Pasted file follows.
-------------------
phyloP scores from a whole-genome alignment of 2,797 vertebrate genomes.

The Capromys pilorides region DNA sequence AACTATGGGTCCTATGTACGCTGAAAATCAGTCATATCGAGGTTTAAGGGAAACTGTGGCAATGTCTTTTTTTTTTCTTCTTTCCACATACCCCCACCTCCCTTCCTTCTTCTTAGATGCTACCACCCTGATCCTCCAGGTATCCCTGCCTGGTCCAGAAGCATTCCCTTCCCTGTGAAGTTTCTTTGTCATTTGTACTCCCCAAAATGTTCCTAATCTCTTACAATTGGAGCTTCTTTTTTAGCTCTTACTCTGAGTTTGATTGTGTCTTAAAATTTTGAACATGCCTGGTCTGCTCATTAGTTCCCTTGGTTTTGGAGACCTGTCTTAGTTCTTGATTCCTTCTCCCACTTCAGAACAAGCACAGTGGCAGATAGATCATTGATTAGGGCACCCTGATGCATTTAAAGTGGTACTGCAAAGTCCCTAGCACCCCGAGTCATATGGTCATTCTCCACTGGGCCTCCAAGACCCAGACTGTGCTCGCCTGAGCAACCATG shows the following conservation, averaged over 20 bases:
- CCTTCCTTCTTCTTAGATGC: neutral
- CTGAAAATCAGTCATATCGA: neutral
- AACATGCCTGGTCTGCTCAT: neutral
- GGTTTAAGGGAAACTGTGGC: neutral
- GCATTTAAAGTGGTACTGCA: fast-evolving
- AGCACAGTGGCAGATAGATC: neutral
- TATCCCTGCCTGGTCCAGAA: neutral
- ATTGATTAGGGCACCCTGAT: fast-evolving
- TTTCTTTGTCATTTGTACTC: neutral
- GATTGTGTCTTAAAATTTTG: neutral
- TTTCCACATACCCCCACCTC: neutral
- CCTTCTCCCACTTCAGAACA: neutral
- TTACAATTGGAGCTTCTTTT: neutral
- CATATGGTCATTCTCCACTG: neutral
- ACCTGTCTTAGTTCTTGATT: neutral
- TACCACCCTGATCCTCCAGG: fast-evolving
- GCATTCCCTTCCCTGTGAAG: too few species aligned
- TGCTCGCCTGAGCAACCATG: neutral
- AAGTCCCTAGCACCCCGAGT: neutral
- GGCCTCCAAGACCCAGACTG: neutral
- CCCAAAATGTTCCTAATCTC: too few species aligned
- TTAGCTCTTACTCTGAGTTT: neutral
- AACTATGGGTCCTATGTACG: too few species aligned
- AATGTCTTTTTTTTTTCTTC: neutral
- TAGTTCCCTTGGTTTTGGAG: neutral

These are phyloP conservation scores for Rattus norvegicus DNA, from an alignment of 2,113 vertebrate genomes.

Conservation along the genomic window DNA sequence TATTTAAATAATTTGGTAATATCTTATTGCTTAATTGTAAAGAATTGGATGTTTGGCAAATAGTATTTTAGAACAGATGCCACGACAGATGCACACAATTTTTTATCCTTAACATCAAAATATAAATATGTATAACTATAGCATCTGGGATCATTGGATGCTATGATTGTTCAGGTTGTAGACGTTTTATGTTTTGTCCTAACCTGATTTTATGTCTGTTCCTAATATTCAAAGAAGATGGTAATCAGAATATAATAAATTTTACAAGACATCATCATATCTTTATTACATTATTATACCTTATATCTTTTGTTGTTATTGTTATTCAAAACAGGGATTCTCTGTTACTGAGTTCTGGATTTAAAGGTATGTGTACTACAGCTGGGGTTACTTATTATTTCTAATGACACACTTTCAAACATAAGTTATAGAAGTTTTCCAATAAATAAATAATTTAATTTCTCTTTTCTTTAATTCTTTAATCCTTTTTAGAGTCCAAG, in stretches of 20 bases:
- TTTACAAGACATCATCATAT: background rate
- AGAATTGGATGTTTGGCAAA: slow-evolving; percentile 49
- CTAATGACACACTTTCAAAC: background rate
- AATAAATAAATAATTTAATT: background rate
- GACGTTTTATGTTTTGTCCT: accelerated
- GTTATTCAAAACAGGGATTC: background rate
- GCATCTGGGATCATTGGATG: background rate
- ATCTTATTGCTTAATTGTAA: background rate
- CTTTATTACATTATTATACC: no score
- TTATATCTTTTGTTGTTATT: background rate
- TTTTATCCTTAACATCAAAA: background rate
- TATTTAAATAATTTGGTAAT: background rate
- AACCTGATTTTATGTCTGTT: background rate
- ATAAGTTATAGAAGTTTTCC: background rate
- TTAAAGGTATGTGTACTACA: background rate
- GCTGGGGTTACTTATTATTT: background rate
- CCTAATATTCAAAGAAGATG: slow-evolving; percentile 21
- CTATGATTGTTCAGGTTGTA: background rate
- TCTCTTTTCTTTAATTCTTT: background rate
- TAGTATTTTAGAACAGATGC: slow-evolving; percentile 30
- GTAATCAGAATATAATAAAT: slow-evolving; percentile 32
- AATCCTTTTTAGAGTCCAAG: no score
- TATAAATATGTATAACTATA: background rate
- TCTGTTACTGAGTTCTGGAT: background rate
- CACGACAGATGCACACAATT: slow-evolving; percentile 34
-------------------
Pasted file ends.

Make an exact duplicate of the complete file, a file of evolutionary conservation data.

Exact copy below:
phyloP scores from a whole-genome alignment of 2,797 vertebrate genomes.

The Capromys pilorides region DNA sequence AACTATGGGTCCTATGTACGCTGAAAATCAGTCATATCGAGGTTTAAGGGAAACTGTGGCAATGTCTTTTTTTTTTCTTCTTTCCACATACCCCCACCTCCCTTCCTTCTTCTTAGATGCTACCACCCTGATCCTCCAGGTATCCCTGCCTGGTCCAGAAGCATTCCCTTCCCTGTGAAGTTTCTTTGTCATTTGTACTCCCCAAAATGTTCCTAATCTCTTACAATTGGAGCTTCTTTTTTAGCTCTTACTCTGAGTTTGATTGTGTCTTAAAATTTTGAACATGCCTGGTCTGCTCATTAGTTCCCTTGGTTTTGGAGACCTGTCTTAGTTCTTGATTCCTTCTCCCACTTCAGAACAAGCACAGTGGCAGATAGATCATTGATTAGGGCACCCTGATGCATTTAAAGTGGTACTGCAAAGTCCCTAGCACCCCGAGTCATATGGTCATTCTCCACTGGGCCTCCAAGACCCAGACTGTGCTCGCCTGAGCAACCATG shows the following conservation, averaged over 20 bases:
- CCTTCCTTCTTCTTAGATGC: neutral
- CTGAAAATCAGTCATATCGA: neutral
- AACATGCCTGGTCTGCTCAT: neutral
- GGTTTAAGGGAAACTGTGGC: neutral
- GCATTTAAAGTGGTACTGCA: fast-evolving
- AGCACAGTGGCAGATAGATC: neutral
- TATCCCTGCCTGGTCCAGAA: neutral
- ATTGATTAGGGCACCCTGAT: fast-evolving
- TTTCTTTGTCATTTGTACTC: neutral
- GATTGTGTCTTAAAATTTTG: neutral
- TTTCCACATACCCCCACCTC: neutral
- CCTTCTCCCACTTCAGAACA: neutral
- TTACAATTGGAGCTTCTTTT: neutral
- CATATGGTCATTCTCCACTG: neutral
- ACCTGTCTTAGTTCTTGATT: neutral
- TACCACCCTGATCCTCCAGG: fast-evolving
- GCATTCCCTTCCCTGTGAAG: too few species aligned
- TGCTCGCCTGAGCAACCATG: neutral
- AAGTCCCTAGCACCCCGAGT: neutral
- GGCCTCCAAGACCCAGACTG: neutral
- CCCAAAATGTTCCTAATCTC: too few species aligned
- TTAGCTCTTACTCTGAGTTT: neutral
- AACTATGGGTCCTATGTACG: too few species aligned
- AATGTCTTTTTTTTTTCTTC: neutral
- TAGTTCCCTTGGTTTTGGAG: neutral

These are phyloP conservation scores for Rattus norvegicus DNA, from an alignment of 2,113 vertebrate genomes.

Conservation along the genomic window DNA sequence TATTTAAATAATTTGGTAATATCTTATTGCTTAATTGTAAAGAATTGGATGTTTGGCAAATAGTATTTTAGAACAGATGCCACGACAGATGCACACAATTTTTTATCCTTAACATCAAAATATAAATATGTATAACTATAGCATCTGGGATCATTGGATGCTATGATTGTTCAGGTTGTAGACGTTTTATGTTTTGTCCTAACCTGATTTTATGTCTGTTCCTAATATTCAAAGAAGATGGTAATCAGAATATAATAAATTTTACAAGACATCATCATATCTTTATTACATTATTATACCTTATATCTTTTGTTGTTATTGTTATTCAAAACAGGGATTCTCTGTTACTGAGTTCTGGATTTAAAGGTATGTGTACTACAGCTGGGGTTACTTATTATTTCTAATGACACACTTTCAAACATAAGTTATAGAAGTTTTCCAATAAATAAATAATTTAATTTCTCTTTTCTTTAATTCTTTAATCCTTTTTAGAGTCCAAG, in stretches of 20 bases:
- TTTACAAGACATCATCATAT: background rate
- AGAATTGGATGTTTGGCAAA: slow-evolving; percentile 49
- CTAATGACACACTTTCAAAC: background rate
- AATAAATAAATAATTTAATT: background rate
- GACGTTTTATGTTTTGTCCT: accelerated
- GTTATTCAAAACAGGGATTC: background rate
- GCATCTGGGATCATTGGATG: background rate
- ATCTTATTGCTTAATTGTAA: background rate
- CTTTATTACATTATTATACC: no score
- TTATATCTTTTGTTGTTATT: background rate
- TTTTATCCTTAACATCAAAA: background rate
- TATTTAAATAATTTGGTAAT: background rate
- AACCTGATTTTATGTCTGTT: background rate
- ATAAGTTATAGAAGTTTTCC: background rate
- TTAAAGGTATGTGTACTACA: background rate
- GCTGGGGTTACTTATTATTT: background rate
- CCTAATATTCAAAGAAGATG: slow-evolving; percentile 21
- CTATGATTGTTCAGGTTGTA: background rate
- TCTCTTTTCTTTAATTCTTT: background rate
- TAGTATTTTAGAACAGATGC: slow-evolving; percentile 30
- GTAATCAGAATATAATAAAT: slow-evolving; percentile 32
- AATCCTTTTTAGAGTCCAAG: no score
- TATAAATATGTATAACTATA: background rate
- TCTGTTACTGAGTTCTGGAT: background rate
- CACGACAGATGCACACAATT: slow-evolving; percentile 34